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Funding Winter

Funding Winter:

Investments from large foreign investors fell by as much as 80 per cent on average in 2023, amid the Indian startup ecosystem’s so-called funding winter.

  • Funding Winter refers to a period of market correction in capital inflow, which lowers the probability of startups getting higher valuations in the short to mid-term.
  • Simply put, founders find it difficult to raise funding and achieve sky-high valuations.
  • It often leads to investors avoiding firms without a set path chalked out for profitability.
  • This, in turn, prompts a need to correct the value of the start-up.
  • Further, one of the prominent effects of funding winter is that it requires business owners to reset their priorities in terms of profit maximization.
  • With the funding winter in place, start-ups resort to measures which help them save their working capital, as the expectations of funding from investors are minimal.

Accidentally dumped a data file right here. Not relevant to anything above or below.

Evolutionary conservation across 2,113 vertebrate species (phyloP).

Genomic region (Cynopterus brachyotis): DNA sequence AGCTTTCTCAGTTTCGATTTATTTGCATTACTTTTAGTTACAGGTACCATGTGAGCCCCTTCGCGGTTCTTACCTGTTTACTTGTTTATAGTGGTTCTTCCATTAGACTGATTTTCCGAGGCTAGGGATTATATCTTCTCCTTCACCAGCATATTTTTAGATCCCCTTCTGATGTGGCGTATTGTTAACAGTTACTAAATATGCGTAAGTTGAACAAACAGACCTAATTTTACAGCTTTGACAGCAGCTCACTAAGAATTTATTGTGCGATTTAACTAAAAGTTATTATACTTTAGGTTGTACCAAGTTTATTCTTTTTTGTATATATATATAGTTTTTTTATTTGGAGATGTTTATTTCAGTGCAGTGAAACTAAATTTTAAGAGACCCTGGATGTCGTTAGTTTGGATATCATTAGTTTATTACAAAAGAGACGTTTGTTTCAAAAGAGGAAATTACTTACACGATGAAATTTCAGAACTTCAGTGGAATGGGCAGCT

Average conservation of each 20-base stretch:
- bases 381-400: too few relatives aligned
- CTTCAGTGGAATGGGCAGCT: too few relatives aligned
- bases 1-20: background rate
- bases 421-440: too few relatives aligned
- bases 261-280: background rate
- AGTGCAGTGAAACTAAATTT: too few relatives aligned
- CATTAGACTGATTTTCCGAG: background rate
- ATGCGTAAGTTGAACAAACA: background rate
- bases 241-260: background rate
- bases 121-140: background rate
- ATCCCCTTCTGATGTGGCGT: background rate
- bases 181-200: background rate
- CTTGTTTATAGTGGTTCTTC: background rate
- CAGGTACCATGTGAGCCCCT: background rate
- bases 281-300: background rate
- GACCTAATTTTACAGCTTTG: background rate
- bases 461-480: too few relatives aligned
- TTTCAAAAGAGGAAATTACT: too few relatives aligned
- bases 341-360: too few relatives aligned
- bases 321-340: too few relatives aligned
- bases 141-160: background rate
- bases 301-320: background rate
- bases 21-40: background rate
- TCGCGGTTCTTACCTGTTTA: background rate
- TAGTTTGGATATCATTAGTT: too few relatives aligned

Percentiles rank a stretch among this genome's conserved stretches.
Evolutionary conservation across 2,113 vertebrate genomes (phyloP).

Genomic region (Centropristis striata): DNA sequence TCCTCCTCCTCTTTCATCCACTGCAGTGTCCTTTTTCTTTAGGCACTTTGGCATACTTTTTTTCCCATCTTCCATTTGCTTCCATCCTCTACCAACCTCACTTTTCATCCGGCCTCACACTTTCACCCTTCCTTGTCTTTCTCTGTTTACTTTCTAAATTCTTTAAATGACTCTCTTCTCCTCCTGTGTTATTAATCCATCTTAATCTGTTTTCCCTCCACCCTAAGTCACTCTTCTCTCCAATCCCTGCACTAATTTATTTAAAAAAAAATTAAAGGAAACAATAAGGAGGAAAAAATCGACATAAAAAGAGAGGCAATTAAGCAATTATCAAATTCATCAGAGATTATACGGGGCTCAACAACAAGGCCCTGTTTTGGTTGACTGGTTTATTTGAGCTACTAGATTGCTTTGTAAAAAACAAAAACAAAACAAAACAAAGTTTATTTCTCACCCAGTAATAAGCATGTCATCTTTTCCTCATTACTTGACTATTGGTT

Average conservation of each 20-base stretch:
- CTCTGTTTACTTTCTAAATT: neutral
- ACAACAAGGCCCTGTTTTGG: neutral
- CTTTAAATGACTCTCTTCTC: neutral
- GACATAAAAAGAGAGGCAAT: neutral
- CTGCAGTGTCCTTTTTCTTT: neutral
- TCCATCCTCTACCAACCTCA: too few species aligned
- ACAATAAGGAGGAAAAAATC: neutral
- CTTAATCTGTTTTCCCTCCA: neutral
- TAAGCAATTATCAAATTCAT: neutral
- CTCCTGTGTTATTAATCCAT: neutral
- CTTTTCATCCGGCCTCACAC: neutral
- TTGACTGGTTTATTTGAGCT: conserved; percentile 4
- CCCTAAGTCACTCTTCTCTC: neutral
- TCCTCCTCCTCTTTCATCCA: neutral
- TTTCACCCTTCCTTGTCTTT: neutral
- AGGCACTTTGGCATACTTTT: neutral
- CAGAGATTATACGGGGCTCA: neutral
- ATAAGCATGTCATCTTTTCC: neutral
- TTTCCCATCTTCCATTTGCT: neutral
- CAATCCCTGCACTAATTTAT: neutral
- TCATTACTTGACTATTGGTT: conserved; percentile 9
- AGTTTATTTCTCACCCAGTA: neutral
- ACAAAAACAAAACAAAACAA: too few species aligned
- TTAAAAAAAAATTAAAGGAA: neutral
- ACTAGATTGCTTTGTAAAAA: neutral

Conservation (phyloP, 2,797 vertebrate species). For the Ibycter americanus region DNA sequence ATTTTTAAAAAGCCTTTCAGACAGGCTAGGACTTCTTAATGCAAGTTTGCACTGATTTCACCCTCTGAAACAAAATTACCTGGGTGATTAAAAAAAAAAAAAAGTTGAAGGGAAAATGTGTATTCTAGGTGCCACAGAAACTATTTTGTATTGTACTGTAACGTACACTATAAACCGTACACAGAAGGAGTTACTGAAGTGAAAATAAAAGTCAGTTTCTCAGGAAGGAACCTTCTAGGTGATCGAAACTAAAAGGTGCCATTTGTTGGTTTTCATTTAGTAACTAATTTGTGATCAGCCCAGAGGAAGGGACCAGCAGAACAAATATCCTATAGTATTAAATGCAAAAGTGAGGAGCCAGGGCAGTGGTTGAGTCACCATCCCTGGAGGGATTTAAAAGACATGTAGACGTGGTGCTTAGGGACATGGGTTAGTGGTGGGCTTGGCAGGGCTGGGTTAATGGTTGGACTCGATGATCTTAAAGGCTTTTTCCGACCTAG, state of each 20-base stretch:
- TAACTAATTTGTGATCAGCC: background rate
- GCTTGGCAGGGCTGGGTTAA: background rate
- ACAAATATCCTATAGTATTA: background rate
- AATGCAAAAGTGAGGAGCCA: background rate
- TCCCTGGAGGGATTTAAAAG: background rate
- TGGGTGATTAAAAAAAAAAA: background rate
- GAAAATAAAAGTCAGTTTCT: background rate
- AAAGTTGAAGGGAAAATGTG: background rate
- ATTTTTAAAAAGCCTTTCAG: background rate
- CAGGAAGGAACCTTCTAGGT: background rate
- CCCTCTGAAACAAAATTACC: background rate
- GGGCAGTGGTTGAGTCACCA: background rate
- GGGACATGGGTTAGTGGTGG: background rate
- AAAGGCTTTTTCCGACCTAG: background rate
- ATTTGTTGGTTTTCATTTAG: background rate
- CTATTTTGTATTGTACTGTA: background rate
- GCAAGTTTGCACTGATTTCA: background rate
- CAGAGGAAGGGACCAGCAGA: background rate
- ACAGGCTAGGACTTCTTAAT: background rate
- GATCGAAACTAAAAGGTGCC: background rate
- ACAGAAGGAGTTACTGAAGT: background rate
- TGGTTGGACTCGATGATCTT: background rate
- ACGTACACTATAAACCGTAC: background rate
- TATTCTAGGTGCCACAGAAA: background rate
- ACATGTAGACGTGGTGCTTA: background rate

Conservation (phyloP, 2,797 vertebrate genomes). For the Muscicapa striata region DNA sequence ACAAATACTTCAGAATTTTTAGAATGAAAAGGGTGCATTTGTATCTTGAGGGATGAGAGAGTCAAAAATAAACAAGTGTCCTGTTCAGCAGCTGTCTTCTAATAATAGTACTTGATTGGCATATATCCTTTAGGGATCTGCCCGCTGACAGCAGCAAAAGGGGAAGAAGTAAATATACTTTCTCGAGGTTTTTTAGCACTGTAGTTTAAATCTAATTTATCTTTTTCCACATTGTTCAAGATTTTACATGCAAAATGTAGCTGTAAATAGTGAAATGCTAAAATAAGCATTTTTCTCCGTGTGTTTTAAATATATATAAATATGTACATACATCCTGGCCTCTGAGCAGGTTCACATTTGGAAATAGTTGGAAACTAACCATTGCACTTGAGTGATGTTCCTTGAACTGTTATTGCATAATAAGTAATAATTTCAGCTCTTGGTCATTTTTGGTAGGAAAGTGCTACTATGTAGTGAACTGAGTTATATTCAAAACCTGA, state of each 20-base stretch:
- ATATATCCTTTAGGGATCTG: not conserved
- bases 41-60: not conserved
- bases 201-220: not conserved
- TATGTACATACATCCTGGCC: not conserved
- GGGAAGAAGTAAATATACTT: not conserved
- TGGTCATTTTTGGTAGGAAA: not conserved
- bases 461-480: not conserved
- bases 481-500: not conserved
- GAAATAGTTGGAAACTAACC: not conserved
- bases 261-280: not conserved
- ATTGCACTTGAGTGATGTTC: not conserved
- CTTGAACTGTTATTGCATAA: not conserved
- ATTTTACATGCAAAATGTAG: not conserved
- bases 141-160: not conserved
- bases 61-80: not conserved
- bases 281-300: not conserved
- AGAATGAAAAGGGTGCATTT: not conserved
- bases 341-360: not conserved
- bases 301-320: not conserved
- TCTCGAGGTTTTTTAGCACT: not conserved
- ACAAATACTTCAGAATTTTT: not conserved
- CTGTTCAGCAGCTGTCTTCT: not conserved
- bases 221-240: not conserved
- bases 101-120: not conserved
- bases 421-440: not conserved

• The advertisement expenses, capital expenditures and expansion plans are put to a halt in order to increase the sustainability of the firm.
  • Only the expenditure essential to the survival of the firm is undertaken and all possible steps are put in place to ensure unnecessary expenses.
  • Funding winter is not a new concept but a cyclical effect that happens due to multiple factors which impact the free flow of investments in the market.
  • These factors may either be generically applicable to the entire market, such as geopolitical unrest in countries, monetary policies or financial irregularities or may be centric to the relevant sectors.
  • The duration of a funding winter is unpredictable, and it may last for a long time depending on the multiple factors acting upon it.